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Moogatu

8/08/17 - Special Guest: Josh Brick - Concert Photographer

Thanks Josh Brick, DC Concert Photographer, for coming by the studio this week!

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FROM TODAY'S SHOW

MUSIC

  1. Fine Line by Humble Fire (Indie/Dream Pop) 
  2. I Wish by Nappy Riddem (Funk) 
  3. Better Batter by Moogatu (Hard Rock/Funk)
  4. No Shackles and Chains by Ras Slick (Reggae) 
  5. Involved by Rent Party (Rock/Blues Rock)
  6. Basslove Pt II by Of Tomorrow (Rock/Funk)

->Follow The Show's Spotify Playlist<-

ANNOUNCEMENTS

The Hip Hop Genre playlist is up!  Hope you’ll check out these incredible artists, and follow the playlist, we’ll keep adding great hip hop as we find more great tracks.

https://open.spotify.com/user/dcmusicrocks/playlist/2nGYsSdOxZPszjDTy49Tgp

NEW RELEASES

Sub-Radio - Was It Good For You (Single)
Surprise Attack - First (4 Song EP)
Christos DC - Tessera (12 Song album)
The Cowards Choir - I Took A Drive (Single)
Humble Fire - Builder (7 Song EP)

THIS WEEK'S LOCAL DC SHOWS TO SEE 

There's so many!  Visit our Local Music Calendar to see the full list!  These are just the few we discussed on the show to get you started.

Fri Aug 11
Humble Fire & Near Northeast @ Rock & Roll Hotel on H Street NE, DC
Oh He Dead, Two Ton Twig, Soldiers of Suburbia & Justin Trawick @ 9:30 Club on U Street, DC

Sat Aug 12
His Dream Of Lions @ Workhouse Brewfest in Lorton, VA

Sun Aug 13
Rare Essence @ MGM National Harbor in National Harbor, MD
Braddock Station Garrison @ Iota Club & Cafe in Arlington, VA

Tues Aug 15
Luke James Shaffer @ Songbyrd Music House in Adams Morgan, DC
Lisa Said & Olivia Mancini @ The Black Cat on 14th St NW, DC

Wed Aug 16
Human Country Jukebox @ Madam’s Organ in Adams Morgan, DC



JOSH BRICK GRAPHICS

VIDEO - BIO - LINKS - TRANSCRIPT

BIO:

Josh Brick DC Music Rocks

I am an experienced graphic designer and photographer. Thank you for visiting my online portfolio. I have been in the graphic design field for eight years professionally. I earned a degree in Media Arts and Design from James Madison University in 2006 with a focus on print journalism. My design focuses on page layout and typography. I aim for clean designs that provide easy readabillity and engagement. 

Photography has always been one of my interests and I continue to develop my skills in that field. I have been able to combine my love of music and photographs by building a collection of extensive concert captures. In addition to concert photography, I also have experience in weddings, engagement photos, landscapes and portraits.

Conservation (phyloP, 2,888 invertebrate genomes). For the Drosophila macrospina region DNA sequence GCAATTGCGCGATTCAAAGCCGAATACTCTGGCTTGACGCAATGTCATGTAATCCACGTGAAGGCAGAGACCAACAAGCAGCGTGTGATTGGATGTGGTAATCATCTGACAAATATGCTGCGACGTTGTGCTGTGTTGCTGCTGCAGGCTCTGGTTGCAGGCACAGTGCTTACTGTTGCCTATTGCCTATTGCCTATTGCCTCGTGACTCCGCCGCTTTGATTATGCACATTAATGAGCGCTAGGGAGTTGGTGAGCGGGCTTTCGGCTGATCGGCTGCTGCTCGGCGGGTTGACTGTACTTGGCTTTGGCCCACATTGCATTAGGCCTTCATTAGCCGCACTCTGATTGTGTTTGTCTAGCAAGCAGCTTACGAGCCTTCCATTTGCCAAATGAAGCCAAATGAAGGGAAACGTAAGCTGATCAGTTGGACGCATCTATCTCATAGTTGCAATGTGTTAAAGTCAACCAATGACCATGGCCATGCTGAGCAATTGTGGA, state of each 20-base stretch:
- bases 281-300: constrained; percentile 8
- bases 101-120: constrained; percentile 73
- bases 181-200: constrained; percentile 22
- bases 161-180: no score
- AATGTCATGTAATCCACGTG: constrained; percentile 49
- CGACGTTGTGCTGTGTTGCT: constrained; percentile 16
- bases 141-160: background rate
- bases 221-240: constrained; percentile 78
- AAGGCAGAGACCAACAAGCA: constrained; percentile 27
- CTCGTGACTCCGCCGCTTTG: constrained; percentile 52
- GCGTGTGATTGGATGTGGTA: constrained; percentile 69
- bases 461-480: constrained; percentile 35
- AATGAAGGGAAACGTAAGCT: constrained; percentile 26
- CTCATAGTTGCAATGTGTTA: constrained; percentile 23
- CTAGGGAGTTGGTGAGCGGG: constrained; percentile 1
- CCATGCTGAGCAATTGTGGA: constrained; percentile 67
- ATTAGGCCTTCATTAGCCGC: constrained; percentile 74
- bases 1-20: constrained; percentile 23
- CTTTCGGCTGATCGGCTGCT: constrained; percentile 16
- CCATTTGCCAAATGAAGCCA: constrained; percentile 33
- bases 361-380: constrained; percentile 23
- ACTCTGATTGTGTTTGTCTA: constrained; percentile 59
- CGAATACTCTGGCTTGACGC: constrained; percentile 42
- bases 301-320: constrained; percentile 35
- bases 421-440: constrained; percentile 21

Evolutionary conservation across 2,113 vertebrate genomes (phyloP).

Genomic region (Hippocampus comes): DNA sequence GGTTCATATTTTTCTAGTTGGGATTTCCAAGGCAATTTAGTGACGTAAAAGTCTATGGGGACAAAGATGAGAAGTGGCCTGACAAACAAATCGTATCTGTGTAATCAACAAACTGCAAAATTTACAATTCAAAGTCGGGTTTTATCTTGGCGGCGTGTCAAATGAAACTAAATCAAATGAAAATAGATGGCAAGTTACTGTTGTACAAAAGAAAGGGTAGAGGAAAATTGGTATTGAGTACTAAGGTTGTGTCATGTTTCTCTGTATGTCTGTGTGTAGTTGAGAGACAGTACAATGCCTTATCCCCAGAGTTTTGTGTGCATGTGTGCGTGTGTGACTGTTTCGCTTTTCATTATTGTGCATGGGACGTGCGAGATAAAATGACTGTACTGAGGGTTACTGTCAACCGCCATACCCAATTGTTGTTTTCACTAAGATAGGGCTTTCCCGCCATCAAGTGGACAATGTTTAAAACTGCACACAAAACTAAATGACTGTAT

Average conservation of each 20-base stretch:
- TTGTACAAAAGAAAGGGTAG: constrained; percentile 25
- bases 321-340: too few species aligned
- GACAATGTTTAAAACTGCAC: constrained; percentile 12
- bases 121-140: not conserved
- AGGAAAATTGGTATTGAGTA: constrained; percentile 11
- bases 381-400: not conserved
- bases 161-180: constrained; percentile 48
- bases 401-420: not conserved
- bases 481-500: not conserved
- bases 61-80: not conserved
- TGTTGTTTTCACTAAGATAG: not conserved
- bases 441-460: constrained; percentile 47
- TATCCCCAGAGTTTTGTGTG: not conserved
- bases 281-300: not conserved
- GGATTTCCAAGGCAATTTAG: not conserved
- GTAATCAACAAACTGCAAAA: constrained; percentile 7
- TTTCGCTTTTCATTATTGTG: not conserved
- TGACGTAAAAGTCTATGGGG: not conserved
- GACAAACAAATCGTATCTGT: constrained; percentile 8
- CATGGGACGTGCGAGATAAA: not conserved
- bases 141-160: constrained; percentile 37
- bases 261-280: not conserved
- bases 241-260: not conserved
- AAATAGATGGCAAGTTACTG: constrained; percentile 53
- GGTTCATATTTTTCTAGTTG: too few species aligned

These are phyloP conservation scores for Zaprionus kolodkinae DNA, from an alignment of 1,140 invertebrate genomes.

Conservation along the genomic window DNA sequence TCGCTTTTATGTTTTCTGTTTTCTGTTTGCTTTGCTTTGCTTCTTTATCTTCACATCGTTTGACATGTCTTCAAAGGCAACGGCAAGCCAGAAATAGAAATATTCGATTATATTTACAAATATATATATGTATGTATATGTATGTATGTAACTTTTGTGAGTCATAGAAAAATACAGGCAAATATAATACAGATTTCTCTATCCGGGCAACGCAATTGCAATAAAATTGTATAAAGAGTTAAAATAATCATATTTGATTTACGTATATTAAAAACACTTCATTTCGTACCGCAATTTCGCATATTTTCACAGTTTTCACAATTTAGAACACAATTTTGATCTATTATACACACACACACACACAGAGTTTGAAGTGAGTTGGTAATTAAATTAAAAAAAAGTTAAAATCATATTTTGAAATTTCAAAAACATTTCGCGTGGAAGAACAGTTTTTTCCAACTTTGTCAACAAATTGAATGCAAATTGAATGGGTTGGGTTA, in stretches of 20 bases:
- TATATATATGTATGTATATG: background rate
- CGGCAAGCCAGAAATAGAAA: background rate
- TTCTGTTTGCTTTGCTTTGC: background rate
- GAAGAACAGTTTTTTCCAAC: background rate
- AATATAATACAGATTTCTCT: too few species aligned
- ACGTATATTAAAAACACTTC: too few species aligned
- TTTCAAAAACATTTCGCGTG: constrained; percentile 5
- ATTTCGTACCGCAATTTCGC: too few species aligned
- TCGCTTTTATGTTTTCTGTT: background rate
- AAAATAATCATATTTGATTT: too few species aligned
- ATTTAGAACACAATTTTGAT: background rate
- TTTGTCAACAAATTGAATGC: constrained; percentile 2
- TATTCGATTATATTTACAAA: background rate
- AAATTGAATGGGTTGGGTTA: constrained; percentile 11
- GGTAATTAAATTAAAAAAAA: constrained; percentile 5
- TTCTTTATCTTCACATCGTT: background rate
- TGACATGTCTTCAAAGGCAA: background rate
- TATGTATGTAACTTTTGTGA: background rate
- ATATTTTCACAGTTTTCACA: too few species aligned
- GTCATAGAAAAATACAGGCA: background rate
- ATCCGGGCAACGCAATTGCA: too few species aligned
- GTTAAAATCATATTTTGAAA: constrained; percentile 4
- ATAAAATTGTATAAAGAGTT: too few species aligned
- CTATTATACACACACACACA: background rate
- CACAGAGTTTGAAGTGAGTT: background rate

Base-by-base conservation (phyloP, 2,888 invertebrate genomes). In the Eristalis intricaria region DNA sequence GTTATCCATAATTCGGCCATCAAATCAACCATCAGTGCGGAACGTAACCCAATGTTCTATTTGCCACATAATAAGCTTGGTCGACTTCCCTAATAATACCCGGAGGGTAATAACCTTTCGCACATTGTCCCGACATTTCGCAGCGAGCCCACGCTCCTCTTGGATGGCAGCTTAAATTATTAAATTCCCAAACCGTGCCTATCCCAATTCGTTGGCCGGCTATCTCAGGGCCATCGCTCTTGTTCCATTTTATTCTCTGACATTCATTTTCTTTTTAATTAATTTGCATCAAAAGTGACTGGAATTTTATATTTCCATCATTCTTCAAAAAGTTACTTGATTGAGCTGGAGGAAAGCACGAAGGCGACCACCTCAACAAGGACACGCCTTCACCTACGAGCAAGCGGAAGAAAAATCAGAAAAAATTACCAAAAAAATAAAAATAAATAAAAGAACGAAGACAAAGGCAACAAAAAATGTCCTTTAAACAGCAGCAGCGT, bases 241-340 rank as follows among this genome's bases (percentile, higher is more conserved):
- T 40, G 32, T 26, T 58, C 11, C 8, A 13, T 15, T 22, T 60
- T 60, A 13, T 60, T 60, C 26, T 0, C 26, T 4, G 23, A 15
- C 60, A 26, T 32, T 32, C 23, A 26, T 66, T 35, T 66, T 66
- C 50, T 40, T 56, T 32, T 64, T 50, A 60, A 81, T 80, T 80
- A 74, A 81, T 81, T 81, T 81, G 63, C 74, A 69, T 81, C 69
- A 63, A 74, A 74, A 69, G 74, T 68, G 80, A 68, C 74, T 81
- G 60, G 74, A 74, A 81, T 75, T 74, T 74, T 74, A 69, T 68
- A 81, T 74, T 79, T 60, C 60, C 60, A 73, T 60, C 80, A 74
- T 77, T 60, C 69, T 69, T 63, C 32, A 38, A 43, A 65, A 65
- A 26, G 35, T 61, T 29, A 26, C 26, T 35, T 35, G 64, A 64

Links

Website www.joshbrickgraphics.com

Facebook https://www.facebook.com/joshbrickgraphics/

Twitter  https://twitter.com/brickjp

Instagram https://www.instagram.com/joshbrickgraphics/

Josh Brick

INTERVIEW TRANSCRIPT

Brian:     On DC Music Rocks, we're shining a spotlight on the great songs and incredible people behind the DC region's local music scene. Josh Brick is a local DMV area photographer with a focus on live music. He's been active since early 2013 and has been building a reputation since then as a supporter of the DC music scene. He's an experienced graphic designer and photographer. He earned a degree in media arts and design from James Madison University in 2006, with a focus on print journalism. Photography has always been one of his interests and he has been able to combine his love of music and photographs by building a collection of extensive concert captures.

    In addition to concert photography, he also has experience with of course weddings, engagement photos, landscapes and portraits. The man is a photographer of all things. He loves the live music though. I've been following his work for several years now. It just, great. I appreciate all those good concert photos, especially from some of the other local bands. A lot of the bands know this guy. It's a treat to actually get to share him with you now, because he's the man behind the scene, that doesn't get the spotlight. I love we're giving you the spotlight now, man. Josh, thanks for being here.

Josh:     Thank you. I very much appreciate it and excited to be here.

Brian:     Absolutely. Now, talk about how did you get into photography? Where did that start?

Josh:     It was always an interest of mine back in high school and in college, but I just never, it was basically just a hobby. I never had real equipment or basically a DSLR camera. As I mentioned before, I was given one as a gift and then it just took off from there. I've been going to shows since I can remember, and then I just thought that well, when I see something that's incredible, I thought I have to document this. I have to show people. If you say to someone, "Hey. I went to a great show last night." They don't really think anything of that. If you share with them a photo and say, "Hey check this out. Look at this." In an instant they can get a much better appreciation for what the event was like.